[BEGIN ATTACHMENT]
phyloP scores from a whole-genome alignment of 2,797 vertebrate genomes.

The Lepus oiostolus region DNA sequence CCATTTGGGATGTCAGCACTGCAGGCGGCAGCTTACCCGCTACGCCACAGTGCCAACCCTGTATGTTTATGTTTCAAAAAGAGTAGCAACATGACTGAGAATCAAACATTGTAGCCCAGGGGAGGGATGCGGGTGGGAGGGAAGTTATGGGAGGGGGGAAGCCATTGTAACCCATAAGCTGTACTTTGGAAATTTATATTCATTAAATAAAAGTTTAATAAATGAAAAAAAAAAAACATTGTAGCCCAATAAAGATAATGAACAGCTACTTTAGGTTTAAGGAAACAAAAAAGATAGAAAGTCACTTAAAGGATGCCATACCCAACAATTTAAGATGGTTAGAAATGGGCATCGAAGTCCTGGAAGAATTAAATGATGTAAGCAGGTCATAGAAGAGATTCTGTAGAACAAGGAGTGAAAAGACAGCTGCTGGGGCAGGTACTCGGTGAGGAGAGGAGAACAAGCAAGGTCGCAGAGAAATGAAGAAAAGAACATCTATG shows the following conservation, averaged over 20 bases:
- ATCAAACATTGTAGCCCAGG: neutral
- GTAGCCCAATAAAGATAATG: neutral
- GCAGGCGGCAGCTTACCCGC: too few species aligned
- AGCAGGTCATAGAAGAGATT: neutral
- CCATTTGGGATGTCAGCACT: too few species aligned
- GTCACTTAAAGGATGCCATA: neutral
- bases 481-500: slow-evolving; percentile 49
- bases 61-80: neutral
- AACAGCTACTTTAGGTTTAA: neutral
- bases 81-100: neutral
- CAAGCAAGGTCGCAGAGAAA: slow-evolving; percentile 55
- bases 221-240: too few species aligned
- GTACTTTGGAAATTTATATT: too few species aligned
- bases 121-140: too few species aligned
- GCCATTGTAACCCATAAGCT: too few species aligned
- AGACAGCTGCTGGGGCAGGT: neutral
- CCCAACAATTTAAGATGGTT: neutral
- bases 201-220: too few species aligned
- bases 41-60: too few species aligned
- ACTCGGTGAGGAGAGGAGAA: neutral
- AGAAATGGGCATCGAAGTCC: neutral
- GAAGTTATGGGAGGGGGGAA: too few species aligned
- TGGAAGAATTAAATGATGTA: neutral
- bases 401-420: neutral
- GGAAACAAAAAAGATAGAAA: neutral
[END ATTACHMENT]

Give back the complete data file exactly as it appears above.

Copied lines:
phyloP scores from a whole-genome alignment of 2,797 vertebrate genomes.

The Lepus oiostolus region DNA sequence CCATTTGGGATGTCAGCACTGCAGGCGGCAGCTTACCCGCTACGCCACAGTGCCAACCCTGTATGTTTATGTTTCAAAAAGAGTAGCAACATGACTGAGAATCAAACATTGTAGCCCAGGGGAGGGATGCGGGTGGGAGGGAAGTTATGGGAGGGGGGAAGCCATTGTAACCCATAAGCTGTACTTTGGAAATTTATATTCATTAAATAAAAGTTTAATAAATGAAAAAAAAAAAACATTGTAGCCCAATAAAGATAATGAACAGCTACTTTAGGTTTAAGGAAACAAAAAAGATAGAAAGTCACTTAAAGGATGCCATACCCAACAATTTAAGATGGTTAGAAATGGGCATCGAAGTCCTGGAAGAATTAAATGATGTAAGCAGGTCATAGAAGAGATTCTGTAGAACAAGGAGTGAAAAGACAGCTGCTGGGGCAGGTACTCGGTGAGGAGAGGAGAACAAGCAAGGTCGCAGAGAAATGAAGAAAAGAACATCTATG shows the following conservation, averaged over 20 bases:
- ATCAAACATTGTAGCCCAGG: neutral
- GTAGCCCAATAAAGATAATG: neutral
- GCAGGCGGCAGCTTACCCGC: too few species aligned
- AGCAGGTCATAGAAGAGATT: neutral
- CCATTTGGGATGTCAGCACT: too few species aligned
- GTCACTTAAAGGATGCCATA: neutral
- bases 481-500: slow-evolving; percentile 49
- bases 61-80: neutral
- AACAGCTACTTTAGGTTTAA: neutral
- bases 81-100: neutral
- CAAGCAAGGTCGCAGAGAAA: slow-evolving; percentile 55
- bases 221-240: too few species aligned
- GTACTTTGGAAATTTATATT: too few species aligned
- bases 121-140: too few species aligned
- GCCATTGTAACCCATAAGCT: too few species aligned
- AGACAGCTGCTGGGGCAGGT: neutral
- CCCAACAATTTAAGATGGTT: neutral
- bases 201-220: too few species aligned
- bases 41-60: too few species aligned
- ACTCGGTGAGGAGAGGAGAA: neutral
- AGAAATGGGCATCGAAGTCC: neutral
- GAAGTTATGGGAGGGGGGAA: too few species aligned
- TGGAAGAATTAAATGATGTA: neutral
- bases 401-420: neutral
- GGAAACAAAAAAGATAGAAA: neutral